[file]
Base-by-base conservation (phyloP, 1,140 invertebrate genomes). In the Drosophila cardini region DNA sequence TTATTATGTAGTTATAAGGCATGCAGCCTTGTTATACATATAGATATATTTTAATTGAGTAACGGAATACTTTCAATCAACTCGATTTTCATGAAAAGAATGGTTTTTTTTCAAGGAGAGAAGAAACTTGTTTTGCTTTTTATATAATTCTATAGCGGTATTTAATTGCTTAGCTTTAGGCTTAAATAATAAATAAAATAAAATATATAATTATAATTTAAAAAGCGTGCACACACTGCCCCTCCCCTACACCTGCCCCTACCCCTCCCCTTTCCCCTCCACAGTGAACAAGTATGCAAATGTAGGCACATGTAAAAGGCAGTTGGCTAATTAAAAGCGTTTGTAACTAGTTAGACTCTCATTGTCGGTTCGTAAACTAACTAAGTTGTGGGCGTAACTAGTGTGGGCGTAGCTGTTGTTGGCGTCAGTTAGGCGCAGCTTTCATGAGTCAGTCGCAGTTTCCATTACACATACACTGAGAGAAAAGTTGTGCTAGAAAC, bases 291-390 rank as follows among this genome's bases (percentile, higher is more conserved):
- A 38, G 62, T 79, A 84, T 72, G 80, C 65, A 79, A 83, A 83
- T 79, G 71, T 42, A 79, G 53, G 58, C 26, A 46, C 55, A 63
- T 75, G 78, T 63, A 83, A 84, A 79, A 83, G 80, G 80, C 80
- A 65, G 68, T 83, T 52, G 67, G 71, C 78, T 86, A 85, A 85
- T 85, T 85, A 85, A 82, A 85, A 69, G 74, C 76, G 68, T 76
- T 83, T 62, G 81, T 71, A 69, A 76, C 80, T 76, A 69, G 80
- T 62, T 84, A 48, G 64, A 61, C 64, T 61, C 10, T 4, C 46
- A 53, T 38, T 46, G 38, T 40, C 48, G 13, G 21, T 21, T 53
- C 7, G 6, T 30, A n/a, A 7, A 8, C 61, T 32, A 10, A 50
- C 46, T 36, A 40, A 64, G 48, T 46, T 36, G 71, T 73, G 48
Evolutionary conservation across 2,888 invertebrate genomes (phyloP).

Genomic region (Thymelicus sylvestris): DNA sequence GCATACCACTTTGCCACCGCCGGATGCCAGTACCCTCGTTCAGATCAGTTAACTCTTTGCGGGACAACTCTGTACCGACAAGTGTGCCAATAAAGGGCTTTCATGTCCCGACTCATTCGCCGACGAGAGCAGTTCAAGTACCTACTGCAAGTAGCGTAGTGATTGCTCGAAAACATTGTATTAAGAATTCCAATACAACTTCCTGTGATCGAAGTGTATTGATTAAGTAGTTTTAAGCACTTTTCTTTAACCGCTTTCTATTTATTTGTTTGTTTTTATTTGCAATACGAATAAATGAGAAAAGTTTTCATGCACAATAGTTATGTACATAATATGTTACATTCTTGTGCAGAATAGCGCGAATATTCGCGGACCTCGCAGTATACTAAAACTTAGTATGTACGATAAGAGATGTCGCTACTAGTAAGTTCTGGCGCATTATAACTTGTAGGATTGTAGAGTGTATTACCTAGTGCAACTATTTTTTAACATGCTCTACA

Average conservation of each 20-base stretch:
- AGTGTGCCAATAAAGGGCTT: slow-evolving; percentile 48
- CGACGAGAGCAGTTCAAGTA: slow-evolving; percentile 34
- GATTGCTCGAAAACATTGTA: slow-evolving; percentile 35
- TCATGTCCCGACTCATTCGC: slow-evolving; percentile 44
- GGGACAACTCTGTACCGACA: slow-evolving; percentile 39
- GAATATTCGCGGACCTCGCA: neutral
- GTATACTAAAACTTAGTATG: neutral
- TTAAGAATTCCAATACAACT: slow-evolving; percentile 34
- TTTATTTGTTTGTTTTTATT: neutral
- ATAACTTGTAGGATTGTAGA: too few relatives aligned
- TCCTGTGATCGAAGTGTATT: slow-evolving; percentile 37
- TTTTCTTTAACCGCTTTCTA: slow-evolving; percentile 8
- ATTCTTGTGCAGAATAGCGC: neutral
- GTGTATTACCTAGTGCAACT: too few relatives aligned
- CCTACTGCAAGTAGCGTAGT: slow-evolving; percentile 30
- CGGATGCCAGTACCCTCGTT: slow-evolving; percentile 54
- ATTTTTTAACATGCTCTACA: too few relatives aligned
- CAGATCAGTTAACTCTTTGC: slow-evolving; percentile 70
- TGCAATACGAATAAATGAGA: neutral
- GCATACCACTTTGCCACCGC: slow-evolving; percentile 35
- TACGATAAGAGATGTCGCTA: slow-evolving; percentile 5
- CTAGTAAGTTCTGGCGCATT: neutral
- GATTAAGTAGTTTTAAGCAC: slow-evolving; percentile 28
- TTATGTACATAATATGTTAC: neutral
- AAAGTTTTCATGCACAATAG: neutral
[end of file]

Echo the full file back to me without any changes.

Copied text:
Base-by-base conservation (phyloP, 1,140 invertebrate genomes). In the Drosophila cardini region DNA sequence TTATTATGTAGTTATAAGGCATGCAGCCTTGTTATACATATAGATATATTTTAATTGAGTAACGGAATACTTTCAATCAACTCGATTTTCATGAAAAGAATGGTTTTTTTTCAAGGAGAGAAGAAACTTGTTTTGCTTTTTATATAATTCTATAGCGGTATTTAATTGCTTAGCTTTAGGCTTAAATAATAAATAAAATAAAATATATAATTATAATTTAAAAAGCGTGCACACACTGCCCCTCCCCTACACCTGCCCCTACCCCTCCCCTTTCCCCTCCACAGTGAACAAGTATGCAAATGTAGGCACATGTAAAAGGCAGTTGGCTAATTAAAAGCGTTTGTAACTAGTTAGACTCTCATTGTCGGTTCGTAAACTAACTAAGTTGTGGGCGTAACTAGTGTGGGCGTAGCTGTTGTTGGCGTCAGTTAGGCGCAGCTTTCATGAGTCAGTCGCAGTTTCCATTACACATACACTGAGAGAAAAGTTGTGCTAGAAAC, bases 291-390 rank as follows among this genome's bases (percentile, higher is more conserved):
- A 38, G 62, T 79, A 84, T 72, G 80, C 65, A 79, A 83, A 83
- T 79, G 71, T 42, A 79, G 53, G 58, C 26, A 46, C 55, A 63
- T 75, G 78, T 63, A 83, A 84, A 79, A 83, G 80, G 80, C 80
- A 65, G 68, T 83, T 52, G 67, G 71, C 78, T 86, A 85, A 85
- T 85, T 85, A 85, A 82, A 85, A 69, G 74, C 76, G 68, T 76
- T 83, T 62, G 81, T 71, A 69, A 76, C 80, T 76, A 69, G 80
- T 62, T 84, A 48, G 64, A 61, C 64, T 61, C 10, T 4, C 46
- A 53, T 38, T 46, G 38, T 40, C 48, G 13, G 21, T 21, T 53
- C 7, G 6, T 30, A n/a, A 7, A 8, C 61, T 32, A 10, A 50
- C 46, T 36, A 40, A 64, G 48, T 46, T 36, G 71, T 73, G 48
Evolutionary conservation across 2,888 invertebrate genomes (phyloP).

Genomic region (Thymelicus sylvestris): DNA sequence GCATACCACTTTGCCACCGCCGGATGCCAGTACCCTCGTTCAGATCAGTTAACTCTTTGCGGGACAACTCTGTACCGACAAGTGTGCCAATAAAGGGCTTTCATGTCCCGACTCATTCGCCGACGAGAGCAGTTCAAGTACCTACTGCAAGTAGCGTAGTGATTGCTCGAAAACATTGTATTAAGAATTCCAATACAACTTCCTGTGATCGAAGTGTATTGATTAAGTAGTTTTAAGCACTTTTCTTTAACCGCTTTCTATTTATTTGTTTGTTTTTATTTGCAATACGAATAAATGAGAAAAGTTTTCATGCACAATAGTTATGTACATAATATGTTACATTCTTGTGCAGAATAGCGCGAATATTCGCGGACCTCGCAGTATACTAAAACTTAGTATGTACGATAAGAGATGTCGCTACTAGTAAGTTCTGGCGCATTATAACTTGTAGGATTGTAGAGTGTATTACCTAGTGCAACTATTTTTTAACATGCTCTACA

Average conservation of each 20-base stretch:
- AGTGTGCCAATAAAGGGCTT: slow-evolving; percentile 48
- CGACGAGAGCAGTTCAAGTA: slow-evolving; percentile 34
- GATTGCTCGAAAACATTGTA: slow-evolving; percentile 35
- TCATGTCCCGACTCATTCGC: slow-evolving; percentile 44
- GGGACAACTCTGTACCGACA: slow-evolving; percentile 39
- GAATATTCGCGGACCTCGCA: neutral
- GTATACTAAAACTTAGTATG: neutral
- TTAAGAATTCCAATACAACT: slow-evolving; percentile 34
- TTTATTTGTTTGTTTTTATT: neutral
- ATAACTTGTAGGATTGTAGA: too few relatives aligned
- TCCTGTGATCGAAGTGTATT: slow-evolving; percentile 37
- TTTTCTTTAACCGCTTTCTA: slow-evolving; percentile 8
- ATTCTTGTGCAGAATAGCGC: neutral
- GTGTATTACCTAGTGCAACT: too few relatives aligned
- CCTACTGCAAGTAGCGTAGT: slow-evolving; percentile 30
- CGGATGCCAGTACCCTCGTT: slow-evolving; percentile 54
- ATTTTTTAACATGCTCTACA: too few relatives aligned
- CAGATCAGTTAACTCTTTGC: slow-evolving; percentile 70
- TGCAATACGAATAAATGAGA: neutral
- GCATACCACTTTGCCACCGC: slow-evolving; percentile 35
- TACGATAAGAGATGTCGCTA: slow-evolving; percentile 5
- CTAGTAAGTTCTGGCGCATT: neutral
- GATTAAGTAGTTTTAAGCAC: slow-evolving; percentile 28
- TTATGTACATAATATGTTAC: neutral
- AAAGTTTTCATGCACAATAG: neutral